If there’s anything worse than an incessantly flickering Check Engine Light (CEL), it’s a rough engine or a bad gas mileage. Which are the things you’d be experiencing if your oxygen sensor has gone bad. Most people’s car maintenance involves just oil changes, engine checks, and maybe looking at the suspension. But the oxygen sensor is as important as any other part of your Land Rover.
Therefore, you need to check in on it regularly and ensure it is in working order if you want what’s best for your Land Rover.
- What is an Oxygen Sensor, and What Does it Do?
The oxygen sensor, also known as a lamda sensor or an O2 sensor, is just another sensor like all the other sensors in your car which monitor the vehicle’s performance. But more specifically, the oxygen sensor is an electronic device that measures the amount of oxygen present in the gases leaving the engine. The percentage of oxygen can tell you a lot about how your engine is running.
If the oxygen level is on the lower side, it means that the fuel mixture in the engine is burning lean. Similarly, if it’s high, that means the engine is burning rich. Needless to say, both are bad for your car. Ideally, the ratio should be 14.7 parts of oxygen to 1 part of fuel.
Besides that, depending on the model, the year, and what kind of engine it has, your car can have anywhere from two to four oxygen sensors at a time. For instance, if your car has a single exhaust system, there’ll be two oxygen sensors. These sensors are usually found along each of the exhaust manifolds and also in front of the catalytic converters.
Moreover, because of the mandatory OBDII regulations, most vehicles must have multiple oxygen sensors that can transmit the oxygen levels to the Powertrain Control Module (PCM) in real time.
- What are the Signs that Indicate you need to Replace the Oxygen Sensor in your Land Rover?
As mentioned earlier, the symptoms of a bad oxygen sensor are pretty annoying and clear. Although, if you don’t pay close attention, you might just end up replacing a perfectly fine part and therefore, wasting your time and money. So, to help you avoid that, we’ve discussed some of the signs that clearly indicate that you need to replace your oxygen sensor.
- - Check Engine Light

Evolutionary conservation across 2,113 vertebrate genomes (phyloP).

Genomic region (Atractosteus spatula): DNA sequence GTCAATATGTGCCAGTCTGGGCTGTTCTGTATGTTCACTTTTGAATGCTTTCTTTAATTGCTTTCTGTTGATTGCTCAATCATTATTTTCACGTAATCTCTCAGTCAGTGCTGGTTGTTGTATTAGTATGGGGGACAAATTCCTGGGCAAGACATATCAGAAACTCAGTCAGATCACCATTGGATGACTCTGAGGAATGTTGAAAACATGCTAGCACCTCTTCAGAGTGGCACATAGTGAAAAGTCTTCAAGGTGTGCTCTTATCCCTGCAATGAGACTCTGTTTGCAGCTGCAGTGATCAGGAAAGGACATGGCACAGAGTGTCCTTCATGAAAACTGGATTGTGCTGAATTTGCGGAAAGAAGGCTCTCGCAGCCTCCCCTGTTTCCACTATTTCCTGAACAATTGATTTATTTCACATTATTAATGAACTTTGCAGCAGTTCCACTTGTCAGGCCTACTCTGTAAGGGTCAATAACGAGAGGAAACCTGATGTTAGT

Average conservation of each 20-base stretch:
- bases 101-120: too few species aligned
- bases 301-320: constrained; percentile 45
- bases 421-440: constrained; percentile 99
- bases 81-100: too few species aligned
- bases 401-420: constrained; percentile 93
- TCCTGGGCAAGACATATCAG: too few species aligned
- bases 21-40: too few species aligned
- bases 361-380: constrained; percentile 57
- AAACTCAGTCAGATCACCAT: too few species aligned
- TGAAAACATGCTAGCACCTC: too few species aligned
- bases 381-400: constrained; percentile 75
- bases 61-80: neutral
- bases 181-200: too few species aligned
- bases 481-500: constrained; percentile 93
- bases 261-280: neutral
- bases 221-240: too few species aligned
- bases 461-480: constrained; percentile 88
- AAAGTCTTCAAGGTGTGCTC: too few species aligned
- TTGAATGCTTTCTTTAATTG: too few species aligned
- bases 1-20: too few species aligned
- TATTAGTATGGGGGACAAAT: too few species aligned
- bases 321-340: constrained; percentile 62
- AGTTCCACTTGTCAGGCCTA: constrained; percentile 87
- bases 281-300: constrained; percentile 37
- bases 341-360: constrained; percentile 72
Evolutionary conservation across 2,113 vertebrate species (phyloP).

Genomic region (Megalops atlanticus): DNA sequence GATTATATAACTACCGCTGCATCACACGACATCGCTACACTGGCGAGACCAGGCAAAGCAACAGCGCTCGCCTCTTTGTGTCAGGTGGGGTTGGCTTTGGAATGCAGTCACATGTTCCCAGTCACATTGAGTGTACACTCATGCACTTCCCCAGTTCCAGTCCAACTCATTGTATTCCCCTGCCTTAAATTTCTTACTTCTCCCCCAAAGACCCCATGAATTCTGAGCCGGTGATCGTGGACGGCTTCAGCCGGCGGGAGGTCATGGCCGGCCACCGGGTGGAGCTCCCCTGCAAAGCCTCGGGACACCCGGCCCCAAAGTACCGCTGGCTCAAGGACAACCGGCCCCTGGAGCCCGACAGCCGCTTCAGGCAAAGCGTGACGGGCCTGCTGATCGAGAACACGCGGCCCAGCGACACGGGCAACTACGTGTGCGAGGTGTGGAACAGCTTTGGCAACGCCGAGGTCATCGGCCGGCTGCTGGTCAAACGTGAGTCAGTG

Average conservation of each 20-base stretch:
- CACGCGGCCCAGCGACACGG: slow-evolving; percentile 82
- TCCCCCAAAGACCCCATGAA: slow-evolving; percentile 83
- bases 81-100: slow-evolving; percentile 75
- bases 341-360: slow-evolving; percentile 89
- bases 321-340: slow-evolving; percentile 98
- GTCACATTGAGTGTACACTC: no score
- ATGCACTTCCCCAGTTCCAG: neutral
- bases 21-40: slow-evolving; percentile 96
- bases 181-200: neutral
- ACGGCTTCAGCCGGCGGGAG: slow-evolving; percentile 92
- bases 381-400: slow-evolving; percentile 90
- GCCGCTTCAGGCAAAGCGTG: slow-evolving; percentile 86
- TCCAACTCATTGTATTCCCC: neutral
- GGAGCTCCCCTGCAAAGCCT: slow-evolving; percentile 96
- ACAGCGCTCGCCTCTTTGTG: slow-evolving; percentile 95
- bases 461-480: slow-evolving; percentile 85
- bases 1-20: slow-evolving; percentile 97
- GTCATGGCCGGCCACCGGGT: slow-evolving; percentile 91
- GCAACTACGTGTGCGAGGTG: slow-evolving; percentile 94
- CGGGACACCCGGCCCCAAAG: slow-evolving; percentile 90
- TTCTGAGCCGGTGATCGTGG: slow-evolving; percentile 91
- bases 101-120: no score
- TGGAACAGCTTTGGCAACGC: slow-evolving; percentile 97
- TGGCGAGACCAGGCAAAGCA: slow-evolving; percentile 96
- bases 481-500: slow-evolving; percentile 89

This will be the very first sign that there is something wrong with your oxygen sensor. The Check Engine Light on your dashboard will light up. Even though this can happen due to other problems too, a failing oxygen sensor is a common cause.
Since this can get a little confusing, your best course of action would be to get a scanner tool and check for the cause of the illuminated CEL yourself. If it is indeed the oxygen sensor, you’ll know to get it replaced right away.
- - Gas Mileage
Even if you’re able to ignore all other signs, you won’t be able to ignore it if it starts costing you more money. Because a bad oxygen sensor can significantly worsen your car’s gas mileage. The oxygen sensor won’t be able to accurately monitor the oxygen levels. So, the fuel mixture in your engine could be either burning rich or burning lean, both of which lead to inefficient fuel consumption.
If left ignored, the oxygen sensor could become even more inefficient over time. As a result, you’ll start noticing more frequent trips to the gas station.
- - Rotten Smell
The rotten smell from your engine or in some cases, black smoke from your exhaust, will be one of the most obvious signs that your oxygen sensor needs changing. Similar to the bad gas mileage, when the fuel consumption is inefficient, it can lead to an excess amount of fuel in the engine.
This excess fuel causes the bad, sulfuric smell, similar to that of a rotten egg, to come from your engine.
- - Rough Engine and Misfires
Another annoying symptom of a faulty oxygen sensor is engine problems. When the engine is not burning the fuel mixture in the ideal ratio, the fuel consumption and the engine start operating inefficiently. The bad oxygen sensor can cause problems in the combustion intervals, air to fuel ratio, and the engine timing.
As a result, your engine will start sounding rough or running irregularly on idle. Moreover, you might face various other performance issues like misfiring spark plugs, stalling, and loss of power. For any other engine problems, you can consider these ways to solve them.
- How to Replace the Oxygen Sensor in your Land Rover?
With that out of the way, we can now focus on how to actually replace an oxygen sensor. If you choose to get this done by a professional, it can cost you anywhere from $200 to $500. But once you see how easy it is, you’ll see no need to get it done by someone else. You’ll need these tools and parts:
- - Car Jack
- - Wrench
- - New Oxygen Sensors
Although, before you buy the parts, make sure you keep these things in mind. Moreover, you can easily get the necessary tools here and the parts here. Besides that, your Land Rover will most probably have four oxygen sensors: one before and one after each catalytic converter. The steps for replacing each one is basically the same. These are the steps:
- - Raise the vehicle using the car jack to gain access
- - Locate the oxygen sensor
- - Disconnect and bring down the oxygen sensor to a manageable level
- - Detach the old oxygen sensors
- - Attach the new oxygen sensors
- - Connect it and place it back to its original position
Even if you haven’t experienced any of the symptoms and problems up till now, you shouldn’t wait for them to appear before getting your oxygen sensor changed. As with all other parts, the oxygen sensor is also prone to deterioration and wear and tear. Generally, it should be changed somewhere between 60,000 and 90,000 miles. Doing so regularly can be quite beneficial for your engine’s performance in the long run.
If you notice any other problems in your Land Rover, you might want to check out the secommon Land Rover malfunctions and how to solve them.